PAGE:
• How can we add value? Do we add value through our skills (strategy development, analysis etc), through topics we know well (future of cities, quantified self, digital communications), through our network?

Cognitive dissonance, systemic thinking, serendipity & neoteny


I’ve been thinking a lot about the way we think, and communicate, and the implications.

As you can gather from this, and the headline, this whole post is going to be way meta, so proceed at your own risk. Also, it’s mostly an idea sketch for myself, largely untested. Your thoughts are welcome.

Cognitive dissonance is good

Here’s a hypothesis: Cognitive dissonance is good.

Cognitive dissonance it the internal conflict an individuum faces when holding conflicting ideas simultaneously, or when its own actions don’t match its ideals:

The theory of cognitive dissonance proposes that people have a motivational drive to reduce dissonance. They do this by changing their attitudes, beliefs, and actions. Dissonance is also reduced by justifying, blaming, and denying.

So if we all strive to reduce cognitive dissonance, why would it be good, you ask? My theory is this: Cognitive dissonance helps us not to reduce complexity. It helps prevent smugness and it helps feeling right all too easily. It helps us feel uncomfortable with ourselves.

If we keep doubting, and thus re-evaluating, ourselves, we can become a better person.

In day-to-day life, it can be hard to keep oneself from justifying our own behavior without going around the bend. An example? I like the notion of organic food, of buying locally, of rewarding “good” (think ethics, quality, production process etc) companies over “bad” (cheap, non-fair trade, non-sustainable etc) companies. I like being eco conscious and supporting free and open source software and free culture. And, and, and. Yet, often times – nay: mostly – I buy very much non-organic food, buy clothes off big chains that I can safely assume were produced under barely humane conditions, I fly so much that my carbon footprint is insane, and I buy all kinds of electronics that are in no way ecofriendly or even ecologically acceptable. And yes, I use a Mac and all kinds of proprietory software. Only if I occasionally remind myself of these things is there a decent chance that I change my behavior, step by step. It’s what keeps me on the right track.

I’m not going to ask you, but you might want to ask yourself: Where does your behavior not match your rhetoric?

So being honest to oneself can be hard. Of course things get much harder if you also foster cognitive dissonance in others. In an ideal world, it’d be enlightening. In reality it’s annoying at best, rude at worst. But hey, feeling superior and smug has never suited anyone well. I guess what I’m saying is: If I insult you that way, I don’t try to be rude, just maybe a little mean. Also, it means I like you enough to care, and enough to risk a friendship. Sometimes it’s good to be a pain in the ass.

Systems, trajectories, serendipity

There’s something to be said for different types of thinking. One way that I find particularly helpful for both our networked world in general and for my work in particular is what I’d call systemic thinking. Considering systems, parts of systems, connections. If thing A changes, what are the implications for things B and C, what are the collaterals? Also, what are the driving forces behind the players involved, what are their agendas?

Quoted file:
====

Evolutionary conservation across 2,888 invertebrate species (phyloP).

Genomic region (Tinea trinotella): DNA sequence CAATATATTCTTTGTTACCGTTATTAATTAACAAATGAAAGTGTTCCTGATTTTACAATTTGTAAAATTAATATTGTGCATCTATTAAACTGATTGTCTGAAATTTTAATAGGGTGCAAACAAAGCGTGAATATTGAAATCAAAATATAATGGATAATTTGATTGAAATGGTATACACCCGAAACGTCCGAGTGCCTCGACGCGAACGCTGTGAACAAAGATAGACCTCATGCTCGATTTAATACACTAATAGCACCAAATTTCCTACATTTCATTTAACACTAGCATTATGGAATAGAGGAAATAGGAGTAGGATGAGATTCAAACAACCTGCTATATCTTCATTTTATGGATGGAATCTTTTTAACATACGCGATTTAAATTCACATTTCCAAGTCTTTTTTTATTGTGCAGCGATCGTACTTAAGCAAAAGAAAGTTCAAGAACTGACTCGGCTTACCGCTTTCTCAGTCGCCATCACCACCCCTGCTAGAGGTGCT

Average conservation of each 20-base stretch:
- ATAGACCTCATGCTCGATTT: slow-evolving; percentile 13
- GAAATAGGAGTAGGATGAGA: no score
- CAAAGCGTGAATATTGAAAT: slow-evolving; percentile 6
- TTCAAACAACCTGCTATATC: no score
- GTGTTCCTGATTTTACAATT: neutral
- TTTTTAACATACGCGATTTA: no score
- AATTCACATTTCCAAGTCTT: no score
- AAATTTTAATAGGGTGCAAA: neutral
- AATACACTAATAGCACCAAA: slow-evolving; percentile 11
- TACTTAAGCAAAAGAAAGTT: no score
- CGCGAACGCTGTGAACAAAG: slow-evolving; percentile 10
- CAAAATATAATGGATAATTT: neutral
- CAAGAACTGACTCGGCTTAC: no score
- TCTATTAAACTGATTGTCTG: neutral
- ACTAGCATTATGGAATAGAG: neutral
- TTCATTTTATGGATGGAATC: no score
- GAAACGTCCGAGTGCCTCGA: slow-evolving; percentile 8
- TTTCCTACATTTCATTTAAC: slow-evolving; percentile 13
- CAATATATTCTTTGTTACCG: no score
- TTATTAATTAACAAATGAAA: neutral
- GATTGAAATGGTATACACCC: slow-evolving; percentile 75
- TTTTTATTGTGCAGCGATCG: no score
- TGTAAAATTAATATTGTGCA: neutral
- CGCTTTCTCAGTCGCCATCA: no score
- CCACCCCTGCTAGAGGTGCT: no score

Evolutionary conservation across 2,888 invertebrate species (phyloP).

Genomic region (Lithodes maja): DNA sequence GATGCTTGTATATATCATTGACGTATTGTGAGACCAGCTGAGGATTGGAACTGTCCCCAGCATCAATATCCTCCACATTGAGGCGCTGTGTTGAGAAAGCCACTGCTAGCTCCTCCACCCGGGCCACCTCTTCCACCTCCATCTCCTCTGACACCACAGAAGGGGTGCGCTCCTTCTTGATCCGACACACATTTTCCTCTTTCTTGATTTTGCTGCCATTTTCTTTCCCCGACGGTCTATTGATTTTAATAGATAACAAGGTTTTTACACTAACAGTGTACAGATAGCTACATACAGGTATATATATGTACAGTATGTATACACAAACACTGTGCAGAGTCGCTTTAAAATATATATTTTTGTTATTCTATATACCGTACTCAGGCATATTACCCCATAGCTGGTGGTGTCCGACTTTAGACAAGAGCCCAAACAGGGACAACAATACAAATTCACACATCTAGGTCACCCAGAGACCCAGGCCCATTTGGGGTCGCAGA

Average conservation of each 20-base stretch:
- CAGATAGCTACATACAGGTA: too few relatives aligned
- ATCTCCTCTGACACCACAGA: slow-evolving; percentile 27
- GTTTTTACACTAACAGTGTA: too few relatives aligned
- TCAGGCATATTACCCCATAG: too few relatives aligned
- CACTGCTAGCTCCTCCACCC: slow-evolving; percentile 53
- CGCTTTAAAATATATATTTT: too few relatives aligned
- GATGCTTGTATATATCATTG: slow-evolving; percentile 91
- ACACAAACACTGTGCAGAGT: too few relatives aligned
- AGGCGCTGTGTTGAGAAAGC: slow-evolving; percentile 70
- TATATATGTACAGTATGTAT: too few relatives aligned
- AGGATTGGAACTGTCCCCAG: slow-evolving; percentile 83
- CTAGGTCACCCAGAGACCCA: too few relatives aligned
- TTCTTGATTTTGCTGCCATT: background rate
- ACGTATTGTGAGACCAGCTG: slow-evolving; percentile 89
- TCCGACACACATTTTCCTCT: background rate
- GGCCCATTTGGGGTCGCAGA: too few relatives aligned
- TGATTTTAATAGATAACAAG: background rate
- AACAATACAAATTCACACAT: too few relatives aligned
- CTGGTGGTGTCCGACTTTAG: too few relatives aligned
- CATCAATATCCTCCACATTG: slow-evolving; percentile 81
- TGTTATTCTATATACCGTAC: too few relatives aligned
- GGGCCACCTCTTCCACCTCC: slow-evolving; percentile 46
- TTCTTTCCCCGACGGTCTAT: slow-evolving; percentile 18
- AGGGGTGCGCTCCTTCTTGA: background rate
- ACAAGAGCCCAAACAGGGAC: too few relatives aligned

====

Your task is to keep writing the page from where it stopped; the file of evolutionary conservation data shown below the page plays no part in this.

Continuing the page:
Once you have the system visualized and know how things are connected, you know where you work from. You can then define a trajectory: A vision, a vector and a goal. (Joi Ito has written quite a bit about trajectories in leadership.) This is very different than more traditional planning methods that would put together a roadmap with step-by-step instructions, milestones etc. It’s much, much more fluid. You have a rough game plan and direction, and plenty of lee way. This also requires you trust your folks much more to know what they’re doing, which is a good thing.

Then you get to a more tactical level. When your game plan consists mainly of a goal and a trajectory, then there’s plenty of room for randomness, for serendipity. Embrace it. This is more than tactics, it’s almost a question of philosophy. It might take you off track for a while, and maybe your vector changes, or maybe not. As long as you have the overall goal and vision in mind, it’s all good.


Joi Ito wrote about innovation in the NY Times as well as the unabridged version on his blog. He’s also the person through which I learned about the concept of neoteny, which I find very appealing. With Joi’s words:

Neoteny, one of my favorite words, means the retention of childlike attributions in adulthood. Childlike attributes include learning, idealism, experimentation, wonder, and creativity. In our rapidly changing world, not only do we need to continue to behave more like children – we can teach our children to retain those attributes that will allow them to be the world-changing, innovative adults who will help us reinvent the future.

So there you have it. All these things I strive for in my mental model. Oftentimes that doesn’t work just yet, but these are some basic principles I try to let me guide.